From the Anchorage Daily News:
In his official Republican response to President Barack Obama’s speech to the nation Tuesday, Louisiana Gov. Bobby Jindal said repeatedly that “Americans can do anything!”
With one exception, apparently. We don’t need to keep an eye on simmering volcanoes.
Jindal singled out “volcano monitoring” as an unnecessary frill that Democrats stuck in the recently adopted stimulus package.
“Their legislation is larded with wasteful spending,” Jindal said. “It includes … $140 million for something called ‘volcano monitoring.’ Instead of monitoring volcanoes, what Congress should be monitoring is the eruption of spending in Washington, D.C.”
Jindal’s comments provoked an eruption of their own. Alaska politicians, liberal bloggers and some scientists began pointing out how useful it is to let people know when a volcano in their neighborhood is about to explode.
“Volcano monitoring is a matter of life and death in Alaska,” Democratic Sen. Mark Begich said in an open letter to Jindal.
Republican Sen. Lisa Murkowski quickly agreed, noting in a press statement how “absolutely appropriate” it is to spend money on volcano monitoring.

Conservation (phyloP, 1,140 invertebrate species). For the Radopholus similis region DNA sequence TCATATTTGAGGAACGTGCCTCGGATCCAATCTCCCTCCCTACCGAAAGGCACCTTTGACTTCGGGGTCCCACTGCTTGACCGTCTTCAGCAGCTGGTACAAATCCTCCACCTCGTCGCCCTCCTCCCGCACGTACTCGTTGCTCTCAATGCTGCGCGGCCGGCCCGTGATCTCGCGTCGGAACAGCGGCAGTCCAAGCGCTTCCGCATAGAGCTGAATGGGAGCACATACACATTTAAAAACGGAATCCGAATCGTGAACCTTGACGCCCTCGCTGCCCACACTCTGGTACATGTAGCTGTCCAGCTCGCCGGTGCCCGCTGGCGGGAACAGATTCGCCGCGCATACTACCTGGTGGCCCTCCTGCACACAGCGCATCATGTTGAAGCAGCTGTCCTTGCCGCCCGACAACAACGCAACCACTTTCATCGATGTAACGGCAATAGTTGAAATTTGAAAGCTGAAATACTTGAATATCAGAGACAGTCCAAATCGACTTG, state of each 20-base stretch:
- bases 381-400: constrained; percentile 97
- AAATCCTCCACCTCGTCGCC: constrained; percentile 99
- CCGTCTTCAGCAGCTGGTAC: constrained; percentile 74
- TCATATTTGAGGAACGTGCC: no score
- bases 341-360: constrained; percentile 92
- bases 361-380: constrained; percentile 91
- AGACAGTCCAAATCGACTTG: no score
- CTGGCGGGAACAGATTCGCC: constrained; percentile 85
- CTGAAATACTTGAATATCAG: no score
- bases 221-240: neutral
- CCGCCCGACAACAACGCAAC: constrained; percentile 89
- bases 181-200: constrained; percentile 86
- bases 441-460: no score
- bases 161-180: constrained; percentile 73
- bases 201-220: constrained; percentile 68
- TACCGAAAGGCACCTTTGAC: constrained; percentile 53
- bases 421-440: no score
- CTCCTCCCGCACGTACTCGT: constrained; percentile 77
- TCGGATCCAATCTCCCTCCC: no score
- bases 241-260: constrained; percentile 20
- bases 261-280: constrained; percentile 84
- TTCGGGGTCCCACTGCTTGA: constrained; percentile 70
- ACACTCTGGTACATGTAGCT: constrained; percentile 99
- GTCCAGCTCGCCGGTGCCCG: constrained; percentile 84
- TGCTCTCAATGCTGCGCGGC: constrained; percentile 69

Jindal appears to have exaggerated by tenfold the $140 million he said was destined for the nation’s volcano observatories.
Nearly all of that amount — included in the stimulus bill for funding U.S. Geological Survey projects — will go to other USGS functions nationwide, such as repairing facilities and mapping, said John Eichelberger, who heads the agency’s Volcano Hazards Program in Reston, Va.
Only about $14 million will be spent on “monitoring volcanoes,” mostly in Alaska, he said.
“It was a strange thing for (Jindal) to pick up on,” he said. “This is really very important work. We can see these eruptions coming, so it saves lives to be able to warn people.”
Several online commentators, like New York Times columnist Paul Krugman, questioned why the governor of a state that depends so much on federally funded hurricane watching would criticize spending federal dollars to safeguard other Americans against volcano eruptions. “The intellectual incoherence is stunning,” Krugman wrote.
Multiple requests for a response from Jindal himself via phone calls to the governor’s office in Baton Rouge were not returned Tuesday.
A request for a comment from Gov. Sarah Palin — also considered a future GOP presidential contender — wasn’t forthcoming either. But Palin press secretary Bill McAllister said, “Of course Alaskans want to know if a volcano is going to blow.”
Begich said volcano monitoring also safeguards national economic interests, since Anchorage — bordered by four active Cook Inlet volcanoes — is one of the busiest cargo airports in the world.
The Web site “Live Science” noted that volcano monitoring by USGS scientists probably saved thousands of lives, including those of U.S. servicemen, during the 1991 eruption of Mount Pinatubo in the Philippines.
It’s not just Alaskans who are angry.
(CNN) — Louisiana Gov. Bobby Jindal’s swipe at federal spending to monitor volcanoes has the mayor of one city in the shadow of Mount St. Helens fuming.